Since all resource classes share the same basic structure, we won’t reproduce them here. Instead, we recommend checking the source code to see how each resource is built.

11. Local Testing

Since the controller is just a regular Spring application, we can use regular test frameworks to create unit and integration tests for our application.

The Java Operator SDK also offers a convenient mock Kubernetes implementation that helps with simple test cases. To use this mock implementation in test classes, we use the @EnableMockOperator together with the standard @SpringBootTest:

@SpringBootTest
@EnableMockOperator(crdPaths = "classpath:META-INF/fabric8/deptrackresources.com.baeldung-v1.yml")
class ApplicationUnitTest {
    @Autowired
    KubernetesClient client;
    @Test
    void whenContextLoaded_thenCrdRegistered() {
        assertThat(
          client
            .apiextensions()
            .v1()
            .customResourceDefinitions()
            .withName("deptrackresources.com.baeldung")
            .get())
          .isNotNull();
    }
}

The crdPath property contains the location where the annotation processor creates the CRD definition YAML file. During test initialization, the mock Kubernetes service will automatically register it so we can create a CRD instance and check whether the expected resources are correctly created.

The SDK’s test infrastructure also configures a Kubernetes client that we can use to simulate deployments and check whether the expected resources are correctly created. Notice that there’s no need for a working Kubernetes cluster!

12. Packaging and Deployment

To package our controller project, we can use a Dockerfile or, even better, Spring Boot’s build-image goal. We recommend the latter, as it ensures that the image follows recommended best practices regarding security and layer organization.

Once we’ve published the image to a local or remote registry, we must create a YAML manifest to deploy the controller into an existing cluster.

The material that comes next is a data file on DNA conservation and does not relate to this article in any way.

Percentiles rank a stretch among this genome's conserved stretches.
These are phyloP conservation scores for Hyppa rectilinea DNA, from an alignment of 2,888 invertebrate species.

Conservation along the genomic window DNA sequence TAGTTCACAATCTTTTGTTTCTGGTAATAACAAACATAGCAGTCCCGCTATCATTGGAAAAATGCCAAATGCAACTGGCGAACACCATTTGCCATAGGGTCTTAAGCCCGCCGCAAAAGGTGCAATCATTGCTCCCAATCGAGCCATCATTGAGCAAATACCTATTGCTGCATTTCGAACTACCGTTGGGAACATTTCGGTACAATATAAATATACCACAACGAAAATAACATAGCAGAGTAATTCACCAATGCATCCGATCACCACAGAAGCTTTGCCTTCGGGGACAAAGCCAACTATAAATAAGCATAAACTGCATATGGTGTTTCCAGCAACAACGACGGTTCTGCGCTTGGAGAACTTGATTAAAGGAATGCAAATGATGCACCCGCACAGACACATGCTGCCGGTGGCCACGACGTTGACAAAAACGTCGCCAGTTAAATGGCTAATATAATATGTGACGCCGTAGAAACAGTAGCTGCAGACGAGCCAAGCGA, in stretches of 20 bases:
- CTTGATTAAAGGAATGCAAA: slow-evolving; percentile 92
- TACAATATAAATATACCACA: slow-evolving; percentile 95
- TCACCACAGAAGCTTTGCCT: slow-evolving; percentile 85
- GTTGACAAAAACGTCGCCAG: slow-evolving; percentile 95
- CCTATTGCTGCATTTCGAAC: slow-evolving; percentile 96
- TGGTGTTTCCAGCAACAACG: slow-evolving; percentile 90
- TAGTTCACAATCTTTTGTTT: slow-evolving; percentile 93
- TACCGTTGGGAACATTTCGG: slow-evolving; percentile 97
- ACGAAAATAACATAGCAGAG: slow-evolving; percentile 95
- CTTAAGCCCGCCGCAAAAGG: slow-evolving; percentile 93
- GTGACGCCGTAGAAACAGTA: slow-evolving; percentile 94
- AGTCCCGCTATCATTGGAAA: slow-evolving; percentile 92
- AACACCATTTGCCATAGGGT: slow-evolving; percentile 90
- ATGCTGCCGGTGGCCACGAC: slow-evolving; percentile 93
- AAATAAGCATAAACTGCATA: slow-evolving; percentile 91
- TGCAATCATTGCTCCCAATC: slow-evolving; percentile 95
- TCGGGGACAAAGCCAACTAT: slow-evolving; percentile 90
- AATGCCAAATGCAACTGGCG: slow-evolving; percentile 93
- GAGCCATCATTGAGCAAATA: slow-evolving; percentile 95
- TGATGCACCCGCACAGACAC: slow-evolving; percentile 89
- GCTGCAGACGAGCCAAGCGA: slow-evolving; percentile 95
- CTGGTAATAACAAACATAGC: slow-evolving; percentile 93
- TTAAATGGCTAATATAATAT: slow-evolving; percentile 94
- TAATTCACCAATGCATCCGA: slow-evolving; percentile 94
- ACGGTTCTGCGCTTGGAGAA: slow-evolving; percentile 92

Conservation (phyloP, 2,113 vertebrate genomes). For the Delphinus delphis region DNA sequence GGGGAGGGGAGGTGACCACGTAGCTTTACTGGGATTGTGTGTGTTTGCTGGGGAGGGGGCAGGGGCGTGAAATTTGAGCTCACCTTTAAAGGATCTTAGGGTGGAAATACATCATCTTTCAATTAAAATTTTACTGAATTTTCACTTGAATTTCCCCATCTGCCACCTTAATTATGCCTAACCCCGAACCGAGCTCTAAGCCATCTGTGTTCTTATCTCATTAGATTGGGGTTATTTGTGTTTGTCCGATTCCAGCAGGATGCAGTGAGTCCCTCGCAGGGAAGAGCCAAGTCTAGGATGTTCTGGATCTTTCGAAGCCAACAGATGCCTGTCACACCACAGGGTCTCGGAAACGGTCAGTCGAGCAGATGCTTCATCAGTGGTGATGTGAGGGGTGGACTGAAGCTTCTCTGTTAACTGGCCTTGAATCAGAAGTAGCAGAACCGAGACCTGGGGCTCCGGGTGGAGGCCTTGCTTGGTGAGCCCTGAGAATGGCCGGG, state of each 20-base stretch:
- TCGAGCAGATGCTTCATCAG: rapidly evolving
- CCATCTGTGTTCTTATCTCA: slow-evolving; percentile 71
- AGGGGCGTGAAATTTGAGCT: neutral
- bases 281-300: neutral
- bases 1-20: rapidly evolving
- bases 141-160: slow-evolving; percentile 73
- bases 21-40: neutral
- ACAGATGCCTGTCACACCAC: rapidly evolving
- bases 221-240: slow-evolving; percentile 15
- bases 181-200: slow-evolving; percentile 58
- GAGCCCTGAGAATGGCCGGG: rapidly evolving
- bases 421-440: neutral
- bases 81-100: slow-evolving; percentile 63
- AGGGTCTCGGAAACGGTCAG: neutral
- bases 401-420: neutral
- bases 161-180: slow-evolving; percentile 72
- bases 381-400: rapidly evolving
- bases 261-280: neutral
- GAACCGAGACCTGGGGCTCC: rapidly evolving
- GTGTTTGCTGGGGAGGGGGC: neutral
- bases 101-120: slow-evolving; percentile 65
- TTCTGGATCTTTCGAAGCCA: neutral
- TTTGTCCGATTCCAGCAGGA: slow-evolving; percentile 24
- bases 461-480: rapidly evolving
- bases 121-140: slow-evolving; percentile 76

This manifest contains the deployment itself that manages the controller and supporting resources:

  • The CRD definition
  • A namespace where the controller will “live”
  • A Cluster Role listing all APIs used by the controller
  • A Service Account
  • A Cluster Role Binding that links the role to the account

The resulting manifest is available in our GitHub repository.

13. CRD Deployment Test

To complete our tutorial, let’s create a simple Dependency-Track CRD manifest and deploy it. We’ll use a dedicated namespace (“test”) and expose it.

For our test, we’re using a local Kubernetes that listens on IP address 172.31.42.16, so we’ll use deptrack.172.31.42.16.nip.io as the hostname. NIP.IO is a DNS service that resolves any hostname in the form *.1.2.3.4.nip.io to the IP address 1.2.3.4, so we don’t need to set up any DNS entry.

Let’s have a look at the deployment manifest:

apiVersion: com.baeldung/v1
kind: DeptrackResource
metadata:
  namespace: test
  name: deptrack1
  labels:
    project: tutorials
  annotations:
    author: Baeldung

spec:
  ingressHostname: deptrack.172.31.42.16.nip.io

Now, let’s deploy it with kubectl:

$ kubectl apply -f k8s/test-resource.yaml
deptrackresource.com.baeldung/deptrack1 created

We can get the controller logs to see that it reacted to the CRD creation and created the dependent resources:

$ kubectl get --namespace test deployments
NAME                   READY   UP-TO-DATE   AVAILABLE   AGE
deptrack1-api-server   0/1     1            0           62s
deptrack1-frontend     1/1     1            1           62s

$ kubectl get --namespace test services 
NAME TYPE CLUSTER-IP EXTERNAL-IP PORT(S) AGE
deptrack1-frontend-service ClusterIP 10.43.122.76 <none> 8080/TCP 2m17s

$ kubectl get --namespace test ingresses
NAME CLASS HOSTS ADDRESS PORTS AGE
deptrack1-ingress traefik deptrack.172.31.42.16.nip.io 172.31.42.16 80 2m53s

As expected, the test namespace now has two deployments, two services, and an ingress. If we open a browser and point to https://deptrack.172.31.42.16.nip.io, we’ll see the application’s login page. This shows that the solution was correctly deployed.

To complete the test, let’s remove the CRD:

$ kubectl delete --namespace test deptrackresource/deptrack1
deptrackresource.com.baeldung "deptrack1" deleted

Since Kubernetes knows which resources are linked to the CRD, they’ll also be deleted:

$ kubectl get --namespace test deployments
No resources found in test namespace.

14. Conclusion

In this tutorial, we’ve shown how to implement a basic Kubernetes Operator using the Java Operator SDK. Despite the amount of required boilerplate code, the implementation is straightforward.

Also, the SDK handles most of the heavy lifting of state reconciliation, leaving developers the task of defining the best way to handle complex deployments.

As usual, all code is available over on GitHub.